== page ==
Greenville Schools is now run as a public-private collaboration.  The Town of Greenville owns and ultimately is responsible for the operation of the schools ever since the discontinuation of Union #60.  The building and grounds remain the property of the inhabitants of Greenville, but the entire operation of the school is accomplished through a new private school.  The new Greenville Schools allows for all Greenville students to attend free of charge and to receive a quality K-12 education just as always.  Students who reside in any of the other former Union #60 schools are allowed to come as tuition students.  The curriculum not only meets the state and federal public school educational requirements, but also has multiple outdoor education and recreational opportunities.  The Moosehead Outdoor Leadership School is a "school within a school", offering every grade level exposure to and experiential learning within the woods and waters of the Moosehead Lake Region.  Nationally recognized, the new Greenville Schools and its Moosehead Outdoor Leadership School within it draws boarding students from around the country and internationally.  Private funding has paid for the development of a dormitory for visiting students, and a capital campaign is being considered for a new community-owned, school-used indoor athletic facility to replace the well-aged gymnasium.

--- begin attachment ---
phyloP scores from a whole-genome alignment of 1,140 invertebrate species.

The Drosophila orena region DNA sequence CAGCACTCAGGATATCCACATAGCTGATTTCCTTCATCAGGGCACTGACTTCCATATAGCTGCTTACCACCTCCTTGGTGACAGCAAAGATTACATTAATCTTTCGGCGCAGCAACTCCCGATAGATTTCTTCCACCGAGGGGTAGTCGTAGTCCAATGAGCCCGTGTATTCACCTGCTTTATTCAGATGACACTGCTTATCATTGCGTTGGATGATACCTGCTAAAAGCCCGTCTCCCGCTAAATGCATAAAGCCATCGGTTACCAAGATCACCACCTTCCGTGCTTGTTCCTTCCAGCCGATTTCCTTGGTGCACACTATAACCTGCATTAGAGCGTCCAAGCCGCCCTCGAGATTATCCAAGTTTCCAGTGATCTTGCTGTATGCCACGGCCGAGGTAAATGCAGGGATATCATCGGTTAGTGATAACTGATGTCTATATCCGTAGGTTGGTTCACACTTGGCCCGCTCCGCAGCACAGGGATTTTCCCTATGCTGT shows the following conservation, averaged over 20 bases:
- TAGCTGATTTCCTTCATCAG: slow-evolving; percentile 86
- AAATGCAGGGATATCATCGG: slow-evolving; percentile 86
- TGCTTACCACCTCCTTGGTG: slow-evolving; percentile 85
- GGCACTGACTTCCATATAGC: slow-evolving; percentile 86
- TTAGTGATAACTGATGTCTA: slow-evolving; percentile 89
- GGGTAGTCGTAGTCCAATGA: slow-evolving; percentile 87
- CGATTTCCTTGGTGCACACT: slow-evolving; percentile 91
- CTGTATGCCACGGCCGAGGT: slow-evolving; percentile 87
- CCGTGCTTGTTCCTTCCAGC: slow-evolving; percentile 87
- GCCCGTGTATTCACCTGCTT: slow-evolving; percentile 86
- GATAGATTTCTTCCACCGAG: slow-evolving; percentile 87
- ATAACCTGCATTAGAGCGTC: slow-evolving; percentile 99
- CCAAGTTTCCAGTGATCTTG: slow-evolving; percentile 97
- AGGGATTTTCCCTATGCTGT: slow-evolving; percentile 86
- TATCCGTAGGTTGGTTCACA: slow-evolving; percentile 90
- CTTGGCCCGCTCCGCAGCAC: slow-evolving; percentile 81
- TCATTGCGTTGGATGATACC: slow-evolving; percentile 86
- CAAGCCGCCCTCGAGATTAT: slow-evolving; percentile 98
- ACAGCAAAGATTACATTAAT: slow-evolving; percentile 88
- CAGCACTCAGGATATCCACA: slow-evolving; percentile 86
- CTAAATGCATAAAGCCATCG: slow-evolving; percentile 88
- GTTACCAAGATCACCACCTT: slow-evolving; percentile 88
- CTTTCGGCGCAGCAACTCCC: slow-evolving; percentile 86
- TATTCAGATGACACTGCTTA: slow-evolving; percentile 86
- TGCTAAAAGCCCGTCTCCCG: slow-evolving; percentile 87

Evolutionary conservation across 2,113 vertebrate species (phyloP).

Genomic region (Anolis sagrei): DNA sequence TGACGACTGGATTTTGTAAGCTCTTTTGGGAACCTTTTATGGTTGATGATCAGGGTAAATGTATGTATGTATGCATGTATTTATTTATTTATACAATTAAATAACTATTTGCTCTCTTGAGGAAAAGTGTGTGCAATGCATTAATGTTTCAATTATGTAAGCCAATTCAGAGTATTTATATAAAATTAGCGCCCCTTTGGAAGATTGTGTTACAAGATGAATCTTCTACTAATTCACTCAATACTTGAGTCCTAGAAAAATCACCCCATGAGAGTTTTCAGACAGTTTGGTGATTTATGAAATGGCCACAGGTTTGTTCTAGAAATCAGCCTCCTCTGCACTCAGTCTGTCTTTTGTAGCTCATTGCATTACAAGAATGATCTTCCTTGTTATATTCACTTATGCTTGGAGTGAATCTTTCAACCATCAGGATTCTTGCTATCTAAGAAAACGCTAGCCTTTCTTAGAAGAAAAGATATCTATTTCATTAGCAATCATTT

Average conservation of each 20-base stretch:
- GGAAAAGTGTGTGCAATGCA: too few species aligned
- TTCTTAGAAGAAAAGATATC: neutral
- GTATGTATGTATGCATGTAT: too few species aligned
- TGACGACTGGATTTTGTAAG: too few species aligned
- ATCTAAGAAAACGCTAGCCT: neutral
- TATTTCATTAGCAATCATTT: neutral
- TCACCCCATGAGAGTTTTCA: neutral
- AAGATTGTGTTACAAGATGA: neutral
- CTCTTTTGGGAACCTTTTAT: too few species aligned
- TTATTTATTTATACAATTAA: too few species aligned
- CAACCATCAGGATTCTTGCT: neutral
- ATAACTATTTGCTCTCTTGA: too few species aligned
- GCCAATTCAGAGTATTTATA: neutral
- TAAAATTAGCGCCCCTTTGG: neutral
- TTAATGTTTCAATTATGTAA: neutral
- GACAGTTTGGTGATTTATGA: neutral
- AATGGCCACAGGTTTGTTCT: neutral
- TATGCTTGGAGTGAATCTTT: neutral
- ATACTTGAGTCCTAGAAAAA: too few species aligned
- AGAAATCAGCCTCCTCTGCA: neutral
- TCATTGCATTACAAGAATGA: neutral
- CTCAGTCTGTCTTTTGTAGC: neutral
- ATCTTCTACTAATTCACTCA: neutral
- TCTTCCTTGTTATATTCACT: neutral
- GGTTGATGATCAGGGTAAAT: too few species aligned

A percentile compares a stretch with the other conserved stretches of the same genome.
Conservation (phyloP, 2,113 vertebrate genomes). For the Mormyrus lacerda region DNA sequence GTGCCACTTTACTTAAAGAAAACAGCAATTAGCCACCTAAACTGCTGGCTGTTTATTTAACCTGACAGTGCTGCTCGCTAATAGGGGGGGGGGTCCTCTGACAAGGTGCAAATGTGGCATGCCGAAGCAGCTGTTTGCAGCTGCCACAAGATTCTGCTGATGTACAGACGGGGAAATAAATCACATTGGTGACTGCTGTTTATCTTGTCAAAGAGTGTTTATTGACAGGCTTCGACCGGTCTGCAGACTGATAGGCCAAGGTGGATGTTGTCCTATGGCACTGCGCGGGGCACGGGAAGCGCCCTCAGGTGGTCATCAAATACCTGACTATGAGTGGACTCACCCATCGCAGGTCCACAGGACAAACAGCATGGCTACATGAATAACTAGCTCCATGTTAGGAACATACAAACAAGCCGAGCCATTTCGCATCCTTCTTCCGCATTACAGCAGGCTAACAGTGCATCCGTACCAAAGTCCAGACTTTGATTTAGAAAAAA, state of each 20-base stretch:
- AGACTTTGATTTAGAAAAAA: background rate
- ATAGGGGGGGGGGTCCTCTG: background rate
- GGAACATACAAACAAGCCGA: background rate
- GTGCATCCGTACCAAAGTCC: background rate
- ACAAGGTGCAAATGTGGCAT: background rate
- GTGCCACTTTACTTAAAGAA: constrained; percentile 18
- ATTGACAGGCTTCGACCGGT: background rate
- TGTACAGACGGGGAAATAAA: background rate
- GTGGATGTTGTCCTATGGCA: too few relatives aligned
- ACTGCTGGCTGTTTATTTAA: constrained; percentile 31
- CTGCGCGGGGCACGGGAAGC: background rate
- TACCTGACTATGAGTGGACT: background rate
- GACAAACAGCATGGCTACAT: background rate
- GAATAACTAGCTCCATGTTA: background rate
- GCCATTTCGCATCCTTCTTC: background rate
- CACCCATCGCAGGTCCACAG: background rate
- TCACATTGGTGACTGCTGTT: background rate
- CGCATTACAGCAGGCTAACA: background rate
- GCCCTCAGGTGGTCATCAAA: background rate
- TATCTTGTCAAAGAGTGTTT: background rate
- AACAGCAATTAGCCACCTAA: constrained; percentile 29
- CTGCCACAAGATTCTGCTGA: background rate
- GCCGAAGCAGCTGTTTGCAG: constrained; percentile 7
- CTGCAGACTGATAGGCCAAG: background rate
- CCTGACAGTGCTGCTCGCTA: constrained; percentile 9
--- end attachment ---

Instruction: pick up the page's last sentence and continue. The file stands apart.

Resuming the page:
Legislative changes have occurred or are being considered which would benefit homeowners in Greenville to continue to be able to afford to live here.  The passage of a 1-cent local option sales tax is uniformly available to every municipality by affirmative vote of its town meeting or council.  The proceeds must be used to offset the cost of property taxes (just as state revenue sharing does now).  Additionally, each municipality has the option to fund locally its own Homestead Exemption, essentially doubling the amount offered by the State by raising the same amount locally.  These two changes have significantly lowered the cost of property taxes for homeowners in Greenville.